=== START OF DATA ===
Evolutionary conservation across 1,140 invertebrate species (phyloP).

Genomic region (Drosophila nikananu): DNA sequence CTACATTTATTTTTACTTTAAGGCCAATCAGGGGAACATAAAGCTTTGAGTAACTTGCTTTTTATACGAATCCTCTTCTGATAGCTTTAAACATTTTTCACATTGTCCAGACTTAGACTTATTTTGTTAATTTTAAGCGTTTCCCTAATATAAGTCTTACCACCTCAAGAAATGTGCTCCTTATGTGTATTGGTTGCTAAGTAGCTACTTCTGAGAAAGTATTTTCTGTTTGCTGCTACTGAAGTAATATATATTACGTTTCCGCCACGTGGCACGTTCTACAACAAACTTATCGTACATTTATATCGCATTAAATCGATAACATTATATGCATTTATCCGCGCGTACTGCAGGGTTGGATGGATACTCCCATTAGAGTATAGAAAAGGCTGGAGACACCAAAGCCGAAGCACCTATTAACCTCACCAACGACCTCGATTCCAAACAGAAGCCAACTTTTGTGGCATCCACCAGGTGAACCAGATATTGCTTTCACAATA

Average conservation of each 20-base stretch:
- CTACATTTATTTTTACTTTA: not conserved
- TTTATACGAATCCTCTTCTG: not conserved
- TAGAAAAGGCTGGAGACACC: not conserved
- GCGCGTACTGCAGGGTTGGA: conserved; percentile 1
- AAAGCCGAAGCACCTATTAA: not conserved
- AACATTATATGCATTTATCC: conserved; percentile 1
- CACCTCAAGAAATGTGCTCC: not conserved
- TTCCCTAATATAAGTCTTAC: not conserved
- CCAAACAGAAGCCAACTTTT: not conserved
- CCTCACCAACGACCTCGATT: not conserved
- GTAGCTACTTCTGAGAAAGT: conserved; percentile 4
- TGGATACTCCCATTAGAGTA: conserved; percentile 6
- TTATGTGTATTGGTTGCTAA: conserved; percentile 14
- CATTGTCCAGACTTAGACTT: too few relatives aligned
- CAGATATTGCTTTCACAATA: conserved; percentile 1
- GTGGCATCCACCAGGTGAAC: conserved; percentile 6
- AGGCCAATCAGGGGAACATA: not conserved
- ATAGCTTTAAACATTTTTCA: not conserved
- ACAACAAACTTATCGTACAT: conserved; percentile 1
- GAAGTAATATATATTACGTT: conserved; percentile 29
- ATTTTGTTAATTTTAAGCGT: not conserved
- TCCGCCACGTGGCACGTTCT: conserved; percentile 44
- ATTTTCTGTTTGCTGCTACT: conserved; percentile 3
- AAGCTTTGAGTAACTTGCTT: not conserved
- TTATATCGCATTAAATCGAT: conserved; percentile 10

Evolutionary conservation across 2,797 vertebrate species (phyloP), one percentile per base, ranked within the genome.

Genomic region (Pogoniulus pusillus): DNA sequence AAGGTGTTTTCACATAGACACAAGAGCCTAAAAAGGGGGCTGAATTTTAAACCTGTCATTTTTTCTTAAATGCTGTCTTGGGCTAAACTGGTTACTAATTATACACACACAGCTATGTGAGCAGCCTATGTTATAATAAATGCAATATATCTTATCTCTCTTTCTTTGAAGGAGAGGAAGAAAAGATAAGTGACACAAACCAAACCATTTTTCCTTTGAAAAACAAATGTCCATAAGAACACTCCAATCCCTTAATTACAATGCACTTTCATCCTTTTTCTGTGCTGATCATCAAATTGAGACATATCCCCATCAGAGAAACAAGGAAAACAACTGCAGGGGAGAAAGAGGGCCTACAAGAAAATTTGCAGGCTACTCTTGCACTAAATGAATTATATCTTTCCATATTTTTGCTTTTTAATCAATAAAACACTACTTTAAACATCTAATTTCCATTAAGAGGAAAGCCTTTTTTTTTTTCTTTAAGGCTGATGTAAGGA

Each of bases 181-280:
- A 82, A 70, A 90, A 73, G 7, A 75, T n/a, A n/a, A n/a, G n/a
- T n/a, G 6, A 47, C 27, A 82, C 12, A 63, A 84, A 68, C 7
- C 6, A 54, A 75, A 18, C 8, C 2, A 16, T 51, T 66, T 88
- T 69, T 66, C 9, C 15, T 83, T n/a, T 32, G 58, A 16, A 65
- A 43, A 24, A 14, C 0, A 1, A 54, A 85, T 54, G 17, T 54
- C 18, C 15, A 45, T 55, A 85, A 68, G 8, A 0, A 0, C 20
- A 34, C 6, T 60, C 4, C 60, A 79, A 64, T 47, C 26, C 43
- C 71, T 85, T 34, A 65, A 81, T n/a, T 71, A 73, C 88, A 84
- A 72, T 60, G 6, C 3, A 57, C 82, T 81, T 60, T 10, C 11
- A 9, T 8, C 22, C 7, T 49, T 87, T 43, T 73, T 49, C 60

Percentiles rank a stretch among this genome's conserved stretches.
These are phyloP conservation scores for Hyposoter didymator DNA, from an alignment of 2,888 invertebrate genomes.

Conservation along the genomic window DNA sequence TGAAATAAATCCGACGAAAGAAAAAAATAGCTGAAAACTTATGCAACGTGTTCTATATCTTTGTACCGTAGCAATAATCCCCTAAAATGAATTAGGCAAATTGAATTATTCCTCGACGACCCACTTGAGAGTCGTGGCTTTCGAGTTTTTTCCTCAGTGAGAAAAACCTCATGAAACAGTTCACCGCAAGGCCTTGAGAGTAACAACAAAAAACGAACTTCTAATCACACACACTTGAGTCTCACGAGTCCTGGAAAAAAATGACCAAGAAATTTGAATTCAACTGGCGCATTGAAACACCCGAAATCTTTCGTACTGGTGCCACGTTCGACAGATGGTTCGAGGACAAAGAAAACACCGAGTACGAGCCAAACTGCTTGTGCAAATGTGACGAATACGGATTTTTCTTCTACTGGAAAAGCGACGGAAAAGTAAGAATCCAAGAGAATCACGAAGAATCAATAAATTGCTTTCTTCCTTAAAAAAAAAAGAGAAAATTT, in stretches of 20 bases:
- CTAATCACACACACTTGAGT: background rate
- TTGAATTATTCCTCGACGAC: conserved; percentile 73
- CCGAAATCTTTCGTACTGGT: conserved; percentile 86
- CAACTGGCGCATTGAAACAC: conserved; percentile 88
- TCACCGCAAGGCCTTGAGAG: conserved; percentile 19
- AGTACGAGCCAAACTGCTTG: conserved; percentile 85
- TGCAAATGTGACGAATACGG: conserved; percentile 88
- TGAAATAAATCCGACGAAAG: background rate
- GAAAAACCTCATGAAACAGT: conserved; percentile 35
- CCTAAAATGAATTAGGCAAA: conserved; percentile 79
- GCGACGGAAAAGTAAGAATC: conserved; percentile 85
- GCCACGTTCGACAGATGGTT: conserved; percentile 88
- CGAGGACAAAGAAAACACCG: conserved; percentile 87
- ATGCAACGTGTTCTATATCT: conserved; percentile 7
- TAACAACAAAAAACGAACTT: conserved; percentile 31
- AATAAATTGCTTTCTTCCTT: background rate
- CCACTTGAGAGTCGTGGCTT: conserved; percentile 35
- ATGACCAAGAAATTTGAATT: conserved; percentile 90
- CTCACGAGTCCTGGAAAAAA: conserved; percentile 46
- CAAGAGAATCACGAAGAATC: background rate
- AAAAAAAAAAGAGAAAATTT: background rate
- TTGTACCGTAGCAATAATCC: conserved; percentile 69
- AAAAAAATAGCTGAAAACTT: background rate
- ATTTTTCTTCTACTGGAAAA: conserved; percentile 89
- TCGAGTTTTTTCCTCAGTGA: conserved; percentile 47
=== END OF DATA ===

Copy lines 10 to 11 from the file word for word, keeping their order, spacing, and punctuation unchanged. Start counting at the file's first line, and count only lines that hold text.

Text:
- CACCTCAAGAAATGTGCTCC: not conserved
- TTCCCTAATATAAGTCTTAC: not conserved